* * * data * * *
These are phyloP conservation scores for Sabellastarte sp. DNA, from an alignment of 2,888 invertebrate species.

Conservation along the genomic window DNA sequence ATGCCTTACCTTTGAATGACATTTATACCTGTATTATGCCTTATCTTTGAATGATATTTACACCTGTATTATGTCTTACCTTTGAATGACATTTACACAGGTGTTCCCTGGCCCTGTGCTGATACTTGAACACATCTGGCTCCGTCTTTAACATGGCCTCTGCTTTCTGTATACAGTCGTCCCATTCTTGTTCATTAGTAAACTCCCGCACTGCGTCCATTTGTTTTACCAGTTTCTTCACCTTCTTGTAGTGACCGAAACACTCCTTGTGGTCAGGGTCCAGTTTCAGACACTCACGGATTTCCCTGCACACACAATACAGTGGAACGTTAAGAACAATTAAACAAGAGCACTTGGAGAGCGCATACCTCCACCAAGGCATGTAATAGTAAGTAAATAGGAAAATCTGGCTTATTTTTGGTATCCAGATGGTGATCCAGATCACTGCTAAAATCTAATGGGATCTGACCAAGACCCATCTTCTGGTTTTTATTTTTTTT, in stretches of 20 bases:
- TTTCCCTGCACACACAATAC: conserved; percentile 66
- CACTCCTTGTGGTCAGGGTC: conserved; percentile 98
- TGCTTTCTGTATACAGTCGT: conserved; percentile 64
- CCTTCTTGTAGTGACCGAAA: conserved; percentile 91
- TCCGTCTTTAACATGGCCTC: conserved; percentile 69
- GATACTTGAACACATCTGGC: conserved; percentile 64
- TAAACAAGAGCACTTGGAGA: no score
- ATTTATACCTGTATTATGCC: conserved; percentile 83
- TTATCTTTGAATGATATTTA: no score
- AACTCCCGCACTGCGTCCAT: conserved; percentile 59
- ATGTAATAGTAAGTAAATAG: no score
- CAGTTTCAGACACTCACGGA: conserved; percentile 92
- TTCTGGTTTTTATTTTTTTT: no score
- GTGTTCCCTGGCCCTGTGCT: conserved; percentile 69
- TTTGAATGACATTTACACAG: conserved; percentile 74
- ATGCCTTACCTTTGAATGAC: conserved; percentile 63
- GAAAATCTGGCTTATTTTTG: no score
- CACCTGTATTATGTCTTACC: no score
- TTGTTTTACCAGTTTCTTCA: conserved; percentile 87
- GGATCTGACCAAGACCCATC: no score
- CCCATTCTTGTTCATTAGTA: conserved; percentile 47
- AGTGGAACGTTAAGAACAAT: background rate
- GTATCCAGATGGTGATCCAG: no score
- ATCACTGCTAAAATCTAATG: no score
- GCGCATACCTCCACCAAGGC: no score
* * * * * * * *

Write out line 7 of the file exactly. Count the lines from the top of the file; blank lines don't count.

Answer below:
- TCCGTCTTTAACATGGCCTC: conserved; percentile 69